Tort |

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What does Tort mean?

A tort occurs when one person injures or commits a harmful action against another person causing that person loss. Torts do not have to be intentional, but they can be caused by any action, including negligence. They are a "breach of civil duty". Common torts can be caused by drunk or reckless driving, violations of privacy, product liability cases, copyright infringement, toxic torts and defamation torts.

The plaintiff in a tort case may file a personal injury claim and attempt to collect compensation for their loss. The most common tort liability is negligence. To prove negligence the plaintiff must prove 1) they were owed a duty by the defendant; 2) the duty was breached; 3) the breach of duty caused the accident, loss or damages; and 4) the plaintiff actually suffered loss. Plaintiffs who can prove the elements of their tort may receive compensation for monetary and non-monetary losses including: medical expenses, property damage, lost wages and pain and suffering.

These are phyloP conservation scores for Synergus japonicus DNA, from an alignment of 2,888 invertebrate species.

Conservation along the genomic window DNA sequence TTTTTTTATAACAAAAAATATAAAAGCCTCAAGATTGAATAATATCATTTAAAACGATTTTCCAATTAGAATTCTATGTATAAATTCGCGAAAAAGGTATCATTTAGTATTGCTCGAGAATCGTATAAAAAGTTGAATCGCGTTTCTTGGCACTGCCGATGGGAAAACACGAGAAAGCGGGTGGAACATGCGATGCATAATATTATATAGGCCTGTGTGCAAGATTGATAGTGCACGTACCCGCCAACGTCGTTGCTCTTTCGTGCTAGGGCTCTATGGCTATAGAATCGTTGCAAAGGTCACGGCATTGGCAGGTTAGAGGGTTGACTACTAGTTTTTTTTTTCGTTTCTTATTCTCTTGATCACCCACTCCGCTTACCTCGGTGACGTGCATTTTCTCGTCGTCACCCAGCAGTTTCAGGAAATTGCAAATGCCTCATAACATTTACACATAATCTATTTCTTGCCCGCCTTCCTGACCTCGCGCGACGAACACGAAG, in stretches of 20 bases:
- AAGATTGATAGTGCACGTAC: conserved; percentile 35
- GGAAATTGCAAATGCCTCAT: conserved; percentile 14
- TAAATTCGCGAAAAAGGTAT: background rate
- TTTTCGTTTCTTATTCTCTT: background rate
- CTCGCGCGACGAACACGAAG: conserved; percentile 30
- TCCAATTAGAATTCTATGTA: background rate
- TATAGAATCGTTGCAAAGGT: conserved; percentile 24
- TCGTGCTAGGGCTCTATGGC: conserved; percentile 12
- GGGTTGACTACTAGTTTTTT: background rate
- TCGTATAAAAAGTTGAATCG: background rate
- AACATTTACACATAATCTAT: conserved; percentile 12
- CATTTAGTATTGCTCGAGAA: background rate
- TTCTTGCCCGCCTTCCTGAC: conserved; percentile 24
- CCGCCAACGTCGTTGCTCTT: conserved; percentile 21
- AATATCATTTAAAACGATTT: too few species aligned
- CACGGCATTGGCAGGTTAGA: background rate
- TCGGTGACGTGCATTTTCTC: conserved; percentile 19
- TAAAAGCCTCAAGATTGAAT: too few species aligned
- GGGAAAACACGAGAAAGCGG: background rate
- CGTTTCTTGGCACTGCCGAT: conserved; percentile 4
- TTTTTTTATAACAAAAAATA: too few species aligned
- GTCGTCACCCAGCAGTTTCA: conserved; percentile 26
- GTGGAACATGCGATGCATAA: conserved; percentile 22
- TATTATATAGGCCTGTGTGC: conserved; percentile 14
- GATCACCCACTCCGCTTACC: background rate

Unlike a criminal trial where the burden of proof is "beyond a reasonable doubt", most civil cases only require proof of the defendant's guilty "through a preponderance of evidence". Civil trials, like criminal trials, are generally settled prior to trial.

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